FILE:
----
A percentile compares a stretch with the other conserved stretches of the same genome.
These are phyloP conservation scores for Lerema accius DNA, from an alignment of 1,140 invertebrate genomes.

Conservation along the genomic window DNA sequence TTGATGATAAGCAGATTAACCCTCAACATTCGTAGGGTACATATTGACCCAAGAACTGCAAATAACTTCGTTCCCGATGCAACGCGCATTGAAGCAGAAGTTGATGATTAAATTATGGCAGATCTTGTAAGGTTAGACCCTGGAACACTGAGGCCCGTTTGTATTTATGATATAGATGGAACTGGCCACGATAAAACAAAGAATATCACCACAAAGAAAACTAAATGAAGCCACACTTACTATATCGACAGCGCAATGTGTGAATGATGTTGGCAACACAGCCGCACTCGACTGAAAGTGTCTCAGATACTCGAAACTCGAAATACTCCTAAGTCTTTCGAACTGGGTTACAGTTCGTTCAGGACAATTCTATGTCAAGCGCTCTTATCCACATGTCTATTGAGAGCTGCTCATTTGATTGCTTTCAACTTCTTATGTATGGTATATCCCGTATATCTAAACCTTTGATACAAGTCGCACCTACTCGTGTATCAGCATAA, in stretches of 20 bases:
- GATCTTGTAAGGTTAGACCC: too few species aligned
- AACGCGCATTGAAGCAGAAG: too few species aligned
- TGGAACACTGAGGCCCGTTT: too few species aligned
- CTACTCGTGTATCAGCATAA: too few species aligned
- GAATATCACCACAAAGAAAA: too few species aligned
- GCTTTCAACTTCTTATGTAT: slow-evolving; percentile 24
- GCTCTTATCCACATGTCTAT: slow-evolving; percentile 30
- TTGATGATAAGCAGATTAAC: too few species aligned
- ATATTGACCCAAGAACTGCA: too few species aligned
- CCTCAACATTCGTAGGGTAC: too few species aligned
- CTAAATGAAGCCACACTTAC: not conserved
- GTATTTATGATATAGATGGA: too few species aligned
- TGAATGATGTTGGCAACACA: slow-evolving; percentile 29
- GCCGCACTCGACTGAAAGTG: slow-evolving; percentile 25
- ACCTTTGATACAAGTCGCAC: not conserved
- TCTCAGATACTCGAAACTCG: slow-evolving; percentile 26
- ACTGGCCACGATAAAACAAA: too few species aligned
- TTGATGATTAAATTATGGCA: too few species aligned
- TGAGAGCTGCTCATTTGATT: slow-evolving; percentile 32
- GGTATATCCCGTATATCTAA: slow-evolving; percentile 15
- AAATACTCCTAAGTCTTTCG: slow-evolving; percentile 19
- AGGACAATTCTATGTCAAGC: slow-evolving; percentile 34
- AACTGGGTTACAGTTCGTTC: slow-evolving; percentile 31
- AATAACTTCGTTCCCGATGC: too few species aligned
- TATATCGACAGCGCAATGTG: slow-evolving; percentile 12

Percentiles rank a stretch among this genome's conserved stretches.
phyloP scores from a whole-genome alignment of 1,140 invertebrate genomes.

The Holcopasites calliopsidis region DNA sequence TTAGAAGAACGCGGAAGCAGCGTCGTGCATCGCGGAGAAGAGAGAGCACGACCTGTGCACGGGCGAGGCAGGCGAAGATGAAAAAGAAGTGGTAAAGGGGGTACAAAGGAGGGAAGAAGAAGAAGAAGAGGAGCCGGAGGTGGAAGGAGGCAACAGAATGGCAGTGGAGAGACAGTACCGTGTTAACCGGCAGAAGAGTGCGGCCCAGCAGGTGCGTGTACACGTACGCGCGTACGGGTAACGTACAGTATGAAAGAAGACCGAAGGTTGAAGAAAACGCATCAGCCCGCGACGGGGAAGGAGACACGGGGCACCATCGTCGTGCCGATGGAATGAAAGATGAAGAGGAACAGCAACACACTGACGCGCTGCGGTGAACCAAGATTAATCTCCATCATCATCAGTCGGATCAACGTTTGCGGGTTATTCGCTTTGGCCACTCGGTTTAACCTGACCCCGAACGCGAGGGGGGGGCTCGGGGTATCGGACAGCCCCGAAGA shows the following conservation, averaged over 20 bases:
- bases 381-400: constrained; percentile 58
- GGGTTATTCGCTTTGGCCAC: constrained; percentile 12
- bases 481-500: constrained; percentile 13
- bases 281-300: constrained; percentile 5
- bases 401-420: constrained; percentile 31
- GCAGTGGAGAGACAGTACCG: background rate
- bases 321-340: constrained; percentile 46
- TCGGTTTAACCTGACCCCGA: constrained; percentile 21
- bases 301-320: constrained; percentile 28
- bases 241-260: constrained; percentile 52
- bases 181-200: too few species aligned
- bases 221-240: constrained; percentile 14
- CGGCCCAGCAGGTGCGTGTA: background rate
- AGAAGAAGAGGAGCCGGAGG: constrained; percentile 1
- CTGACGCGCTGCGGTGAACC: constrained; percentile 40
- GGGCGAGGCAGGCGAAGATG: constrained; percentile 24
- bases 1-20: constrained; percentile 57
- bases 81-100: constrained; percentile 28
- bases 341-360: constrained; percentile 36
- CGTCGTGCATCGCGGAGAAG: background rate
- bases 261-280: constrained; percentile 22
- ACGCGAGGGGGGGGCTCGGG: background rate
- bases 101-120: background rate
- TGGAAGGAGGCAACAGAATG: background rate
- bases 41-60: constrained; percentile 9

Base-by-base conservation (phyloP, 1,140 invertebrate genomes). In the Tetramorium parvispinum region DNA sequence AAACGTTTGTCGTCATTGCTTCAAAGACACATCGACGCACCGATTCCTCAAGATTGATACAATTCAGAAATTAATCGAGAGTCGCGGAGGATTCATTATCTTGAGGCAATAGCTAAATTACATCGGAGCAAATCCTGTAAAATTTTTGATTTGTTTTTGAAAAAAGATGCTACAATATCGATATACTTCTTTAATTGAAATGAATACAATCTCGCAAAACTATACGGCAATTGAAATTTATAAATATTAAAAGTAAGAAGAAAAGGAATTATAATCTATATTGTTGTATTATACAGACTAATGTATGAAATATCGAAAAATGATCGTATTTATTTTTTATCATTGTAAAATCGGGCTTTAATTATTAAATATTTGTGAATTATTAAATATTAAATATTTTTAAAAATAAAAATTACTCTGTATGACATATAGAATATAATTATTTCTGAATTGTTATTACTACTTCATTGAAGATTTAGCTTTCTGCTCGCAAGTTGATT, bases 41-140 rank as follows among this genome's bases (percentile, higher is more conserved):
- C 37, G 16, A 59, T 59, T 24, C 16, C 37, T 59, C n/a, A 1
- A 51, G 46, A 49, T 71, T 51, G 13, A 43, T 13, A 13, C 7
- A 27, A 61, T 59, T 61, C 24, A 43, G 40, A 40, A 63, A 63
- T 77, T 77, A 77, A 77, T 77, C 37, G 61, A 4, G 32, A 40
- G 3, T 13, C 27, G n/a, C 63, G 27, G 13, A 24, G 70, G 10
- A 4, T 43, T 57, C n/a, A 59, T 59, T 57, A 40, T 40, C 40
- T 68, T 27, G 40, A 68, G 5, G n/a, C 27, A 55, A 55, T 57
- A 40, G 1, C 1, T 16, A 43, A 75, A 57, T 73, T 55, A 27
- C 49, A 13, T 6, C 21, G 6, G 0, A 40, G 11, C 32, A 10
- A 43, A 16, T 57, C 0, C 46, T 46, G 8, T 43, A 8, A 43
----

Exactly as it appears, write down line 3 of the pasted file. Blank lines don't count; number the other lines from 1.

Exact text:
Conservation along the genomic window DNA sequence TTGATGATAAGCAGATTAACCCTCAACATTCGTAGGGTACATATTGACCCAAGAACTGCAAATAACTTCGTTCCCGATGCAACGCGCATTGAAGCAGAAGTTGATGATTAAATTATGGCAGATCTTGTAAGGTTAGACCCTGGAACACTGAGGCCCGTTTGTATTTATGATATAGATGGAACTGGCCACGATAAAACAAAGAATATCACCACAAAGAAAACTAAATGAAGCCACACTTACTATATCGACAGCGCAATGTGTGAATGATGTTGGCAACACAGCCGCACTCGACTGAAAGTGTCTCAGATACTCGAAACTCGAAATACTCCTAAGTCTTTCGAACTGGGTTACAGTTCGTTCAGGACAATTCTATGTCAAGCGCTCTTATCCACATGTCTATTGAGAGCTGCTCATTTGATTGCTTTCAACTTCTTATGTATGGTATATCCCGTATATCTAAACCTTTGATACAAGTCGCACCTACTCGTGTATCAGCATAA, in stretches of 20 bases: